“These events are growing exponentially, due to programmable infrastructure and hyperconnected workplace and user can now access sensitive information from mobile phone, from software-defined WANs or even on various cloud offerings,” Deshmukh says. “This explosion of event logging is causing scalability issue for many SIEM storage. In near future, SIEM must solve the scalability problem.
“Currently, organizations with deeper pockets are solving this problem by adding expensive infrastructure to SIEM storage or leveraging cloud storage options such as Amazon S3 buckets or Google cloud storage,” he continues. “As these events are sensitive in nature, organizations storing information on cloud might have to jump additional hops of managing keys that tokenize these events. From budgeting standpoint, adding storage to support SIEM may add huge overhead and in many cases it can be a deal breaker for organizations with limited budget.”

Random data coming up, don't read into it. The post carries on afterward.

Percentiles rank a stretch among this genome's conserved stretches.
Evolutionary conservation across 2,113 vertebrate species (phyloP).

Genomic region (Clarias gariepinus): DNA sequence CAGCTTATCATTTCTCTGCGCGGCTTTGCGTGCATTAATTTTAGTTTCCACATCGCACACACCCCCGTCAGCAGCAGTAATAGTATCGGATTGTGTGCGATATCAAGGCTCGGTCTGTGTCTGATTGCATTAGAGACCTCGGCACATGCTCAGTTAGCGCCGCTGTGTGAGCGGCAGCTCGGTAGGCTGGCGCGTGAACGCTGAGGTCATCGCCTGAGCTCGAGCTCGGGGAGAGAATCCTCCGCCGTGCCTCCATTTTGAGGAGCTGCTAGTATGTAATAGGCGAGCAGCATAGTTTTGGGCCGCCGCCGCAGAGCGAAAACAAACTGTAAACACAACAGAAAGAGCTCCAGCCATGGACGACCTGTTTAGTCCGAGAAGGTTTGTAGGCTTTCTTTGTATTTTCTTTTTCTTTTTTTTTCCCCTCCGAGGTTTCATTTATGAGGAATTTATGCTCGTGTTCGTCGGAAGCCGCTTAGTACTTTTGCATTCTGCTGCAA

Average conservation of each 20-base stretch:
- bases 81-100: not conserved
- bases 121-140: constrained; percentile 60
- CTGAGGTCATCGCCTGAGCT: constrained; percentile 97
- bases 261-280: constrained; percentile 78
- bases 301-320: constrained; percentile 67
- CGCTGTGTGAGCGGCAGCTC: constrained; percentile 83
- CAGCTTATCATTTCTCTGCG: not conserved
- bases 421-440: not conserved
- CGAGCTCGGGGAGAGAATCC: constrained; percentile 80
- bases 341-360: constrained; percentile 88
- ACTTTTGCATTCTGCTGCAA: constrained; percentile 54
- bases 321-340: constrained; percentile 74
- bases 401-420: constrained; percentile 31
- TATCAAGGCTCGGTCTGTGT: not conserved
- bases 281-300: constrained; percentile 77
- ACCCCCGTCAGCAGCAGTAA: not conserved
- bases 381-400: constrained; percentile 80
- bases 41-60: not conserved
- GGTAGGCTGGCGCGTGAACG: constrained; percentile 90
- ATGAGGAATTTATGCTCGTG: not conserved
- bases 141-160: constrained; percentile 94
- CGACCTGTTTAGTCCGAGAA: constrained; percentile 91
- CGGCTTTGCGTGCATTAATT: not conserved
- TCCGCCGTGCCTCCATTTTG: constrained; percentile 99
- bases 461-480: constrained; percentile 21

The cost of SIEM support is not limited only to small or mid-size businesses with shallow pockets. Thompson says that his team is also seeing “an exponential growth of data collection and I can’t keep pace with that from a cost standpoint.”
Responding to every SIEM alert can be daunting if filters to weed out false positives are not in place. “Every alarm, every indicator is some kind of event. How can you manage all of that?” Thomas says rhetorically.
Although some enterprises have worked with AI’s machine learning, such as AmerisourceBergen, Deshmukh says Visa hasn’t and he blames the extensive use of proprietary code used by many SIEM vendors, including the one that Visa uses. “The vendors have it in a proprietary format. Because of that, we can’t create our own models, due to the vendor’s lock-in. The proprietary format makes ML nonviable right now. That’s the reason why the adoption of machine learning in SIEM is not there yet,” Deshmukh says.